Disability 101

Medical Model, Charity Model, and the Social Model

A lot of people start their disability journey thinking in terms of what is called the medical model of disability. The medical model holds that disability is a problem within people’s bodies. It sees disabilities as imperfections that should and need to be “fixed,” to return the person to being nondisabled. The medical model is intertwined with ableism (more on this later) viewing that disabled bodies and minds are less valuable than that of nondisabled people. “The medical model tends to believe that curing or at least managing illness or disability revolves around identifying the illness or disability from an in-depth clinical perspective (in the sense of the scientific understanding undertaken by trained healthcare providers), understanding it, and learning to control and/or alter its course” (Source). The medical model is extremely prevalent in society, but there are lots of other ways to understand disability. 

A model similar to the medical model is called the charity model. This model considers disabled people as objects of pity and reliant on nondisabled people to be included in society. It is “relying on the good will of others to fund services for people with disability, rather than recognizing personal support as a right that the government has an obligation to support” (Source). “The Charity approach to disability is viewed as being in the ‘best interests’ of disabled people but it does not consider disabled people’s experiences and knowledge as necessarily valuable or essential” (Source).

Related to the charity model, there is also the religious model of disability which “is a pre-modern paradigm that views disability as an act of a god, usually a punishment for some sin committed by the disabled individual or their family. In that sense, disability is punitive and tragic in nature” (Source). The religious model is still prevalent in a lot of thinking about disability, but there are some efforts to push back against these notions of disability within religious groups.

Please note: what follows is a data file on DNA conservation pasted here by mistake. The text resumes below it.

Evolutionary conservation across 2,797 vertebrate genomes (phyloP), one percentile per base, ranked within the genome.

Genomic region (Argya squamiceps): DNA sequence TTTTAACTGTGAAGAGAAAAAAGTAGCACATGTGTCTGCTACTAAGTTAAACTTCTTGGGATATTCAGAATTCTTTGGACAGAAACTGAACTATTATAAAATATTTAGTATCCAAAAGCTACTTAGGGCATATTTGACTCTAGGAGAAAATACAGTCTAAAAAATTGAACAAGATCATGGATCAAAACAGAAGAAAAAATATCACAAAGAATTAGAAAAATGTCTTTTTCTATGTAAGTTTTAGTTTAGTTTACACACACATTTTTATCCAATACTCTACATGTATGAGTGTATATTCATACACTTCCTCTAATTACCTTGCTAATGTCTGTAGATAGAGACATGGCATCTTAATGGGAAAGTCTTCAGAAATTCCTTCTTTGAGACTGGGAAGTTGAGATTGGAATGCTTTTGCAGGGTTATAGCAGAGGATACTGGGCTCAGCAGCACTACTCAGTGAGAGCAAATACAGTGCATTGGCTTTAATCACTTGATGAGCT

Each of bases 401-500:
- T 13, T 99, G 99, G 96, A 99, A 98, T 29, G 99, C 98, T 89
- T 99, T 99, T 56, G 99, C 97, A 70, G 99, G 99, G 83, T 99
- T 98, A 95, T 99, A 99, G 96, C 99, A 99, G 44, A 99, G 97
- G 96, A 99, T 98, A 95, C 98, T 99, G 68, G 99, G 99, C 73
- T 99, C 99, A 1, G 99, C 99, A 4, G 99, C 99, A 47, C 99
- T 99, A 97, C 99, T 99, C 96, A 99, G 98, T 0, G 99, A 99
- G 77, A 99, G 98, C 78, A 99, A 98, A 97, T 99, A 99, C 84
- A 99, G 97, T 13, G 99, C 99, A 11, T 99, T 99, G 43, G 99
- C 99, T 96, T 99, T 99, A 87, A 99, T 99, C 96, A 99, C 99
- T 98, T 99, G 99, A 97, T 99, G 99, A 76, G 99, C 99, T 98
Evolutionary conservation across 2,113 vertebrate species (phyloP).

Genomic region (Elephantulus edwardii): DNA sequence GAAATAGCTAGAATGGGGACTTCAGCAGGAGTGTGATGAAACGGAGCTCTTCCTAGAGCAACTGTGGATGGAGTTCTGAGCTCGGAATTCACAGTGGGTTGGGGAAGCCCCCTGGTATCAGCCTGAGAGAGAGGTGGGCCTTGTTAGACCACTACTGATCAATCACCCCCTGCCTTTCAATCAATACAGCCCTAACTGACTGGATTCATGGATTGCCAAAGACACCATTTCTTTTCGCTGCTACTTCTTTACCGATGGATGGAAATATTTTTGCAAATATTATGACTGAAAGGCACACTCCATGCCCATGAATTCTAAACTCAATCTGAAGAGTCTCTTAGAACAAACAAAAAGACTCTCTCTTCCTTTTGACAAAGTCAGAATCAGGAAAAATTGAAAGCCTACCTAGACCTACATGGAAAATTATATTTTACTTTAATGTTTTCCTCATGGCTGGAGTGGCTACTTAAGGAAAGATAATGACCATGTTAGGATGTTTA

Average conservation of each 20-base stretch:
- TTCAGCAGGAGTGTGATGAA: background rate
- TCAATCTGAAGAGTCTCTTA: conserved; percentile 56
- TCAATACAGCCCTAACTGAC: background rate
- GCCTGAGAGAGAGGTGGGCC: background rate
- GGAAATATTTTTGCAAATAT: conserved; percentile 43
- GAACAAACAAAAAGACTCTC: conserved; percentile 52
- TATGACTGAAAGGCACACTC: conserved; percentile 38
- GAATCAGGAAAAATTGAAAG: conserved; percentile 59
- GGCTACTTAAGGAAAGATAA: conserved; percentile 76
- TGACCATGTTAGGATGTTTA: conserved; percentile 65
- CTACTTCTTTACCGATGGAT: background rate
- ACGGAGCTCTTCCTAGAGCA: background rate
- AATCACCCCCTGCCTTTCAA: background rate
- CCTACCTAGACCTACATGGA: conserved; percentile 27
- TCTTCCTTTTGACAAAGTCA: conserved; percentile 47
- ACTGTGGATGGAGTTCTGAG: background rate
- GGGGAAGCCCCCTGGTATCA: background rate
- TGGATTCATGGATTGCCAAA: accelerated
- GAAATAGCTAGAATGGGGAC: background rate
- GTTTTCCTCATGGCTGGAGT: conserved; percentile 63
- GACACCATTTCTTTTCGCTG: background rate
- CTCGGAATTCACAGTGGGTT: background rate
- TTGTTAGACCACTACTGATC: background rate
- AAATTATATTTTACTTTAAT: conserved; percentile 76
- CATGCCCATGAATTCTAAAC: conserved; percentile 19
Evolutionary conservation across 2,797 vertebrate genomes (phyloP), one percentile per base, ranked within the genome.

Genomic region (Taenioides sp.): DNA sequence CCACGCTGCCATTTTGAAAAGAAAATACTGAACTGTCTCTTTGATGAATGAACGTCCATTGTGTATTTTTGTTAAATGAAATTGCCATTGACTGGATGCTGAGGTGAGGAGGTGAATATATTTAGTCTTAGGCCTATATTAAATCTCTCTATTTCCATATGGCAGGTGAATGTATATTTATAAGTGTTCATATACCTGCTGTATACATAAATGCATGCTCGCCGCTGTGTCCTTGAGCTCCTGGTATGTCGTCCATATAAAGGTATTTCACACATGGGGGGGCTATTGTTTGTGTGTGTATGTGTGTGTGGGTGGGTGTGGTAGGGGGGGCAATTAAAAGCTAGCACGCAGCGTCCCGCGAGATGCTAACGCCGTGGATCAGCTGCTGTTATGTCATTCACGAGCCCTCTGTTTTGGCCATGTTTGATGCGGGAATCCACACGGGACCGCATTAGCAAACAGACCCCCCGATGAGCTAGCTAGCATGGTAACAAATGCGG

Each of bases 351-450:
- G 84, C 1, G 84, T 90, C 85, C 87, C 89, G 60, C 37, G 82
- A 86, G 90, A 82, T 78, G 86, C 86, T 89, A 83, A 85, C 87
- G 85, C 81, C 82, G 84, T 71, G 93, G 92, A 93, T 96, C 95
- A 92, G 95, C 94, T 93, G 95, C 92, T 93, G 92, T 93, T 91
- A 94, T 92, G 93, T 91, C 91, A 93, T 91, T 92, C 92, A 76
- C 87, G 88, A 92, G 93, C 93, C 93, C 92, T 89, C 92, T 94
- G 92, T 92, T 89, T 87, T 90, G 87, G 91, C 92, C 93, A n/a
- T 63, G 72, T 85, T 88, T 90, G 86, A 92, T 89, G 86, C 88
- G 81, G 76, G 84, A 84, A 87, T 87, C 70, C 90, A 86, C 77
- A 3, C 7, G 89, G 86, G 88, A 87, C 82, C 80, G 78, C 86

One model looking to push back on the prior view of disability is called the social model of disability. Instead of focusing on the “problem” inside someone’s body or mind, the social model identifies that it is society’s lack of access and attitude towards disability that ends up disabling people. In other words, “while physical, sensory, intellectual, or psychological variations may cause individual functional limitation or impairments, these do not have to lead to disability unless society fails to take account of and include people regardless of their individual differences” (Source).

Here is a blog series on different types of models of disability: https://www.drakemusic.org/blog/nim-ralph/understanding-disability/ 

For other models of disability, check out this website: https://www.disabled-world.com/definitions/disability-models.php